Last week, the Federal Open Market Committee —the group that sets the benchmark interest rate for bank lending —elected to hold steady and not increase federal funds rate. The current rate is set at between 0.25% and 0.5%, and will remain so, until at least the FOMC’s next meeting in June.
The FOMC noted that the labor market has “improved further” but economic activity growth has slowed.
“A range of recent indicators, including strong job gains, points to additional strengthening of the labor market,” the FOMC said in its official statement. “Inflation has continued to run below the Committee’s 2% longer-run objective, partly reflecting earlier declines in energy prices and falling prices of non-energy imports.”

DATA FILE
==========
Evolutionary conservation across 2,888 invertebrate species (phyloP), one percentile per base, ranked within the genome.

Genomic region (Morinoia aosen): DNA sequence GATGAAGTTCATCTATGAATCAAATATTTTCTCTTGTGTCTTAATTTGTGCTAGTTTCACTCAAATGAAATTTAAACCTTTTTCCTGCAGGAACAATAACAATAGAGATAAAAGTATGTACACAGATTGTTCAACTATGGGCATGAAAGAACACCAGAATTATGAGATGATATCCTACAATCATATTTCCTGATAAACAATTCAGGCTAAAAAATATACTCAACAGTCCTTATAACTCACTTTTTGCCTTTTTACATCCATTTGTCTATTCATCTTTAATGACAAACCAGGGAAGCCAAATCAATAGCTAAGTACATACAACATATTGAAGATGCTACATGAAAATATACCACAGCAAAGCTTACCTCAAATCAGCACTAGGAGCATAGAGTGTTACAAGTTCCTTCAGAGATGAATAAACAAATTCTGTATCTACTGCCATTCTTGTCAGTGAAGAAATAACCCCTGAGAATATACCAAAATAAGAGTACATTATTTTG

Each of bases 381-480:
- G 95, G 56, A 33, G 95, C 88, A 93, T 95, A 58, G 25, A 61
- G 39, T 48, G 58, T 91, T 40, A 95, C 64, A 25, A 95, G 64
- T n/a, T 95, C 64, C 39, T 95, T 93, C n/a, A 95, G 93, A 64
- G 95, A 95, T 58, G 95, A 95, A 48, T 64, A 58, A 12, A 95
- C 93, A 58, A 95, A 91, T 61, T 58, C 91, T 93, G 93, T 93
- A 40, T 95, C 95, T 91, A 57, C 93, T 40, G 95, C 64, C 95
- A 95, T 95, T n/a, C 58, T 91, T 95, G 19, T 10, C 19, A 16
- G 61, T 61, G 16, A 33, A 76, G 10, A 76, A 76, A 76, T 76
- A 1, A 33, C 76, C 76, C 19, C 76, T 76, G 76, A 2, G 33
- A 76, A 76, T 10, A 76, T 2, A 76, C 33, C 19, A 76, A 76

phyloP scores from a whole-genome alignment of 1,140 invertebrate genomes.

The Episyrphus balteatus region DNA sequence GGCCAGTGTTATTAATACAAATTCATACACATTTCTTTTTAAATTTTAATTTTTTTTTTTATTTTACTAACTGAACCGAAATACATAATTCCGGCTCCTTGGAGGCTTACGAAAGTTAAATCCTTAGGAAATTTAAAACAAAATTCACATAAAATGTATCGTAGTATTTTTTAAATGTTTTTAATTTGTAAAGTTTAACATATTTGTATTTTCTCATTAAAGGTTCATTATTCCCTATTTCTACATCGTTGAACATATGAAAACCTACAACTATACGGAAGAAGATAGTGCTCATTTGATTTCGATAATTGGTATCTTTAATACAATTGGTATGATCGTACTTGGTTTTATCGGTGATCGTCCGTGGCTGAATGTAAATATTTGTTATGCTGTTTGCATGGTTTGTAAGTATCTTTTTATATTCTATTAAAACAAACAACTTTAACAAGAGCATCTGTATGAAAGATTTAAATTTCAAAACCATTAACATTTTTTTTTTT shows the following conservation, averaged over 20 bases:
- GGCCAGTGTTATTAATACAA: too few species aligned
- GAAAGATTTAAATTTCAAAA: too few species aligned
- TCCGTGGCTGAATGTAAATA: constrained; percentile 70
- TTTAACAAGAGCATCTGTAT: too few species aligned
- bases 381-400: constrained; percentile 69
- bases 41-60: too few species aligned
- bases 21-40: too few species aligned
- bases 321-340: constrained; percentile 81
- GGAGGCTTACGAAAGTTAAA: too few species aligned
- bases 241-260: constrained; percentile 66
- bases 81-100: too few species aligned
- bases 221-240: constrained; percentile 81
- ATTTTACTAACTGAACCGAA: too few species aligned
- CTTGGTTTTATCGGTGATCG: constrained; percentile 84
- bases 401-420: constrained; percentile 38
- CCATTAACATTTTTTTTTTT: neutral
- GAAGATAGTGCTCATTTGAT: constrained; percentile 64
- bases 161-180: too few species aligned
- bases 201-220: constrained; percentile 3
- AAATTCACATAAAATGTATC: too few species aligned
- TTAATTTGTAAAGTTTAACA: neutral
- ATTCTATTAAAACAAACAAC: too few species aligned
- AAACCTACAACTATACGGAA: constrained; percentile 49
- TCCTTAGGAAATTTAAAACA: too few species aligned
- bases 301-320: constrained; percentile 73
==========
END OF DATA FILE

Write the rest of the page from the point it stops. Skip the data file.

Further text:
The committee went on to note that it expects “economic conditions will evolve in a manner that will warrant only gradual increases in the federal funds rate; the federal funds rate is likely to remain, for some time, below levels that are expected to prevail in the longer run. However, the actual path of the federal funds rate will depend on the economic outlook as informed by incoming data.”
Source: Housing Wire